Lucid Imagination helped an online search and advertising company move to Solr from a proprietary commercial search platform:
- Migrated search to Solr by replacing a commercial solution and returning search application support to in-house resources
- Consolidated search footprint from over 130 servers to about 2 dozen
- Provided guidance on integrating Web 2.0 data into search results, such as user comments, reviews, and location
An online and mobile search and advertising company owns several different online properties connecting businesses with prospective customers. Search results include business listings, different levels of information such as URLs, addresses, hours of operations, advertising, and so on. Searches are performed across 20 million documents, with significant “time of day” spikes in the normally high volume of searches.
The company’s search application faced several issues. Primarily, they needed help in deciding how to model and present their search data in a way that would balance their advertisers’ need to achieve proper placement in search results against their users’ need for relevant results ranking. Search results also needed to factor in location to support geographic search, and include relevant end-user comments. In addition, the company wanted to gain Solr expertise as part of an effort to switch away from a proprietary commercial search solution.
The company engaged the following services from Lucid Imagination:
- Search Health Check
- Training. These courses were customized for developers new to Solr, and search data administrators.
- ExpertLink: Support agreement plus consulting. Review of planned development and in-depth collaboration on specific issues.
For this project, the company utilized the full portfolio of Lucid Imagination’s services: development, support, in-depth consulting, and training. Lucid experts kicked off the engagement with about two weeks on site, training new administrators and developers, and working with the company’s staff, reviewing the company’s architectural plans, and talking through specific issues. Subsequent engagement has been exclusively remote consulting, by phone and online.
A key challenge for the company was to include user-generated data—comments, ratings, and feedback on search results—for a number of its properties, and address the fact that such user-generated inputs are not always relevant or concise. Lucid helped the company decide when and how to incorporate these results by building a scoring model appropriate to both the advertisers’ and consumers’ needs, based on relevancy and location. This required searching in ways beyond keywords, such as exact-match, or “invisible queries” (fake-and-invisible-queries) to achieve the expected results.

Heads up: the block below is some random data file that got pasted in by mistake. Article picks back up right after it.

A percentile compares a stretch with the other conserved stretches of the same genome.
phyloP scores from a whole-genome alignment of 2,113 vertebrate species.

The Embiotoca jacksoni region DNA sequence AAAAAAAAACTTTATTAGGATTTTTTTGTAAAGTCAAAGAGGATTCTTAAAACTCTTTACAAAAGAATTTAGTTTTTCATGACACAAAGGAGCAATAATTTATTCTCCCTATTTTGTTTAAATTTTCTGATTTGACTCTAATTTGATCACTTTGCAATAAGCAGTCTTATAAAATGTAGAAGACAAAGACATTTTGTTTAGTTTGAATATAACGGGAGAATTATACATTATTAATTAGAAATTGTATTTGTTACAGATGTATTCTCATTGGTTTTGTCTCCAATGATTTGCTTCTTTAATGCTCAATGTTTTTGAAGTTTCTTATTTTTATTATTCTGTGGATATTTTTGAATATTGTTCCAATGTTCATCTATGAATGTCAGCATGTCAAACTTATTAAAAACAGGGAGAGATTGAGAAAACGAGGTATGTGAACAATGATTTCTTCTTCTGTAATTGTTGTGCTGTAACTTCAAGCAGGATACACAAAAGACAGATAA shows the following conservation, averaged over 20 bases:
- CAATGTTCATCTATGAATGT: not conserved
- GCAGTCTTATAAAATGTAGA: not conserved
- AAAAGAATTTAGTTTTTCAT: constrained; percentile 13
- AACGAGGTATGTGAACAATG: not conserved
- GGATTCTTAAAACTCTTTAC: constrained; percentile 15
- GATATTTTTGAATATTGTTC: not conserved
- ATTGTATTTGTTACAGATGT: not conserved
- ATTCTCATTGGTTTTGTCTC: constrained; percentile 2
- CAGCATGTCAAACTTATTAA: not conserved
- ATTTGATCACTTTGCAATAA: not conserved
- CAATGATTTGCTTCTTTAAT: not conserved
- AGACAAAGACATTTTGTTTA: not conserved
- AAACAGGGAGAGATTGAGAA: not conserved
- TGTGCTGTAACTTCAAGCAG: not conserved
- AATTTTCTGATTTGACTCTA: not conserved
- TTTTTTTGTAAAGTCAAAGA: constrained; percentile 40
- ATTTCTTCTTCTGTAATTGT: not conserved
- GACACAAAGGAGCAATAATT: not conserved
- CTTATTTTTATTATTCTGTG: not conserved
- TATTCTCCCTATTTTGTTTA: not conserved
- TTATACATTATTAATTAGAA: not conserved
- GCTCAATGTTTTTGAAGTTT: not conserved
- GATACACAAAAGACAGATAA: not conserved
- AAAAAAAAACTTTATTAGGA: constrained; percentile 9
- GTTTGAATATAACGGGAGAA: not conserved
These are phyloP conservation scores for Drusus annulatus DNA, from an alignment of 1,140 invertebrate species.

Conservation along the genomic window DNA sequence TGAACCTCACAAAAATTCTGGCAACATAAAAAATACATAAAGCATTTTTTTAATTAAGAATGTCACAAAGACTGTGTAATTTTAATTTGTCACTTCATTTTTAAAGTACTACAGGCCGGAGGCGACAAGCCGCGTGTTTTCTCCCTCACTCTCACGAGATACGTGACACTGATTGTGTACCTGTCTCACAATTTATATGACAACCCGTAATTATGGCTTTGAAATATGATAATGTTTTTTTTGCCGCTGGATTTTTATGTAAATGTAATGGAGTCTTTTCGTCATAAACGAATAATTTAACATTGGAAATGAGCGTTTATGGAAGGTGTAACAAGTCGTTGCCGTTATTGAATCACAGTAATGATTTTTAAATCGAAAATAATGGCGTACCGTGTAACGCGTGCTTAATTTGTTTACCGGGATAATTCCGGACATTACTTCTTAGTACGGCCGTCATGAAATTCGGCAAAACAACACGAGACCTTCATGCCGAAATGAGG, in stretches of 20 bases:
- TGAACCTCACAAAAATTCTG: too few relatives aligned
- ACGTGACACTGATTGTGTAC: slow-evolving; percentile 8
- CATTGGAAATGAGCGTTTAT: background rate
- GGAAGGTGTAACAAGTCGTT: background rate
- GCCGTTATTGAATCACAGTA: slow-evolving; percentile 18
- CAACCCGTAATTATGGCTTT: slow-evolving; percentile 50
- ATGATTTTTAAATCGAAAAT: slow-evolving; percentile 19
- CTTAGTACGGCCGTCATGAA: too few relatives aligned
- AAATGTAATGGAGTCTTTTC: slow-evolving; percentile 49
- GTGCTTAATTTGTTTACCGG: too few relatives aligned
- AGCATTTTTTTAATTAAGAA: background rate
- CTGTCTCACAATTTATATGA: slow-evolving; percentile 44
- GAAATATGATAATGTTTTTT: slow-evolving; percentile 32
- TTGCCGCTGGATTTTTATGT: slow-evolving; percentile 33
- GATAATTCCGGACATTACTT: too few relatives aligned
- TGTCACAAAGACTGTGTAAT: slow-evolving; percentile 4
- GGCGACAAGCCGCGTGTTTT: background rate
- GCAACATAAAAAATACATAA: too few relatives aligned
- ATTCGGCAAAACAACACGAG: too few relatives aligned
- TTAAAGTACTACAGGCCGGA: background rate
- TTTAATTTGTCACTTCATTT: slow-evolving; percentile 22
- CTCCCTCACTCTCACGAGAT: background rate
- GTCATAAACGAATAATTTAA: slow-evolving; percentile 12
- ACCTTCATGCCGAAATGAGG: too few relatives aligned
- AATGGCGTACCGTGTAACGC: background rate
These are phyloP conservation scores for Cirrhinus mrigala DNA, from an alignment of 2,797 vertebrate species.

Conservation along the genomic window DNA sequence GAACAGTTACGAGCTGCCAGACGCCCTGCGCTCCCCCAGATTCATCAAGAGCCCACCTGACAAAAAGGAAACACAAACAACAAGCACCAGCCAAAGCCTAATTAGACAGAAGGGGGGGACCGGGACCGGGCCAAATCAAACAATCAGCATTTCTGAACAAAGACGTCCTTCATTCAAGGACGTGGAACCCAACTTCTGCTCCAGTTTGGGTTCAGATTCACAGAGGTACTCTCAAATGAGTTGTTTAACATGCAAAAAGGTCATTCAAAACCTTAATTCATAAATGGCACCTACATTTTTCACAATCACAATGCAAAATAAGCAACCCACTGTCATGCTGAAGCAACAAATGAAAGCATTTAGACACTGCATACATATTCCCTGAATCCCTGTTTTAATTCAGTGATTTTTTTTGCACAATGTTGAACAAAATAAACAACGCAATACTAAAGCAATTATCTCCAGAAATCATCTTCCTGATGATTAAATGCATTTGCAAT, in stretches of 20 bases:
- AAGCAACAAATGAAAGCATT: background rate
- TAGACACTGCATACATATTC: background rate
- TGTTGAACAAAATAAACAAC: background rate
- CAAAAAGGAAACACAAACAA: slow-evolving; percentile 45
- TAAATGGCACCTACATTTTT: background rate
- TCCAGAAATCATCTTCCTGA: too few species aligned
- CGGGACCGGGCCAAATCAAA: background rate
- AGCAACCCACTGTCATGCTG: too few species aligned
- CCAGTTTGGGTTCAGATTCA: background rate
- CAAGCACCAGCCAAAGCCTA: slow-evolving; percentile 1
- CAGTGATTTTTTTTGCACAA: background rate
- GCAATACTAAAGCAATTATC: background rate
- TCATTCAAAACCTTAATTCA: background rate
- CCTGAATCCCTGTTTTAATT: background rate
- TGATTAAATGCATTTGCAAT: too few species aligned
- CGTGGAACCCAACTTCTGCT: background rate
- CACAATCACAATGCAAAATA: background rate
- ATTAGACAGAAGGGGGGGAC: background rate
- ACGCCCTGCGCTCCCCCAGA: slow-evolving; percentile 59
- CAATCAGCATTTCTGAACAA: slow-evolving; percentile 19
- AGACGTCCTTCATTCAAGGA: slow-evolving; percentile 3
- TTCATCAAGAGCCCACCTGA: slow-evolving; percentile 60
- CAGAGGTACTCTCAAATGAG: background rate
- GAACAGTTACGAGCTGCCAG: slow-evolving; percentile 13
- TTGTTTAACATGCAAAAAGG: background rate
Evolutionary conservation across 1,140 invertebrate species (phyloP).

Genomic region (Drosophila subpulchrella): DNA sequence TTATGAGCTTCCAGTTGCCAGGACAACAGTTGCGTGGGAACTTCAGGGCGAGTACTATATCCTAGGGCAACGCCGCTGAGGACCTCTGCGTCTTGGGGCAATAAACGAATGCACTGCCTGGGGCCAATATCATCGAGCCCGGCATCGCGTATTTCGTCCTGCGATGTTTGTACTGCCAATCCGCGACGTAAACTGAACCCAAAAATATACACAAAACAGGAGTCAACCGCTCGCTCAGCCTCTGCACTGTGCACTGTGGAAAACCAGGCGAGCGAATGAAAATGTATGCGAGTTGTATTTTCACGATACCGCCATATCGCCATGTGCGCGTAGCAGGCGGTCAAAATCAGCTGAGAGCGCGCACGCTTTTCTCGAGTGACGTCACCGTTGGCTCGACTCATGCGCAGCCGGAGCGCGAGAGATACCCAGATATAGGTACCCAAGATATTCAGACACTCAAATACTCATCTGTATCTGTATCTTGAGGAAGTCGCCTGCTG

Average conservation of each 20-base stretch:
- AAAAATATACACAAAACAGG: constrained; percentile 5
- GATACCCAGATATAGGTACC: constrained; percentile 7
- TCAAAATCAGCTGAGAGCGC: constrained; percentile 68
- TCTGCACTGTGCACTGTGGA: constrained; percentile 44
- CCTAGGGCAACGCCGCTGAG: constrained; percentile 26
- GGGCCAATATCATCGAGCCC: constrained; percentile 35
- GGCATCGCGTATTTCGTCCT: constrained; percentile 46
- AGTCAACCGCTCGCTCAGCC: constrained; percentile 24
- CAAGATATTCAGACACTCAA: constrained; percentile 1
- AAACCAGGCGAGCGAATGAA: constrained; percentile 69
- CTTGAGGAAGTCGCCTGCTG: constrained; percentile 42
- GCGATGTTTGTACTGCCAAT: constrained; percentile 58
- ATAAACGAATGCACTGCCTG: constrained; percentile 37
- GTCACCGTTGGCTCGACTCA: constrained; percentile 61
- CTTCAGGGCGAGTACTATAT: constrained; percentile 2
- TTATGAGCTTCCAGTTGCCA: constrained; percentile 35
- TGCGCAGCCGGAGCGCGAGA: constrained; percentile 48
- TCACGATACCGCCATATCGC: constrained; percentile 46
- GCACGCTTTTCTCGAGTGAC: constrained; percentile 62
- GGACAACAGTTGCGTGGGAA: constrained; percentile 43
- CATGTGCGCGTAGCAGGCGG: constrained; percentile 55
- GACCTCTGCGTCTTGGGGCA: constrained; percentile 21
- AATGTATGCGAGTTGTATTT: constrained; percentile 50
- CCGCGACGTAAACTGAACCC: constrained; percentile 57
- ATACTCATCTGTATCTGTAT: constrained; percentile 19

Relevancy was a key focus of the effort. Searches were rated by text-string relevancy, geographic nearness, category, ad placement, and user comments. Searches for a business name generally received one to three worthwhile results, with the rest found to be not useful. Usually two to five more results made some sense but were again not the desired result, with the rest essentially meaningless. The customer wanted to increase the relevant results and also minimize the meaningless results. Lucid developed a set of “fallback” rules that made the search far more effective. These included making a second different request if the first one did not work, adjusting the relevancy of different fields based on the user’s location, using the categories to drill down, and judging when to include user comments.
During the course of the transition from the commercial solution, Lucid helped build a blended-index capability that gradually introduced Solr-based search into the search service. In replacing the proprietary commercial enterprise search solution, they were able to downsize from over 130 servers to only about 25 upgraded servers, a much smaller footprint.
The outcome of the engagement was well received. The company’s online properties now offer rich search results, factoring in location, users reviews, and ratings, alongside paid advertising. By taking advantage of Solr’s open source model, the company is able to develop and maintain its search capabilities in-house, without relying on proprietary expertise. Furthermore, some of the innovations developed during the engagement were submitted as changes and improvements to Apache Solr, in full accordance with the customer’s wishes. Subsequently evaluated within the community guidelines and processes, these improvements were ultimately committed into the Solr source tree. Because these improvements are now part of the standard public Solr distribution, the company benefits by reducing the cost of supporting custom code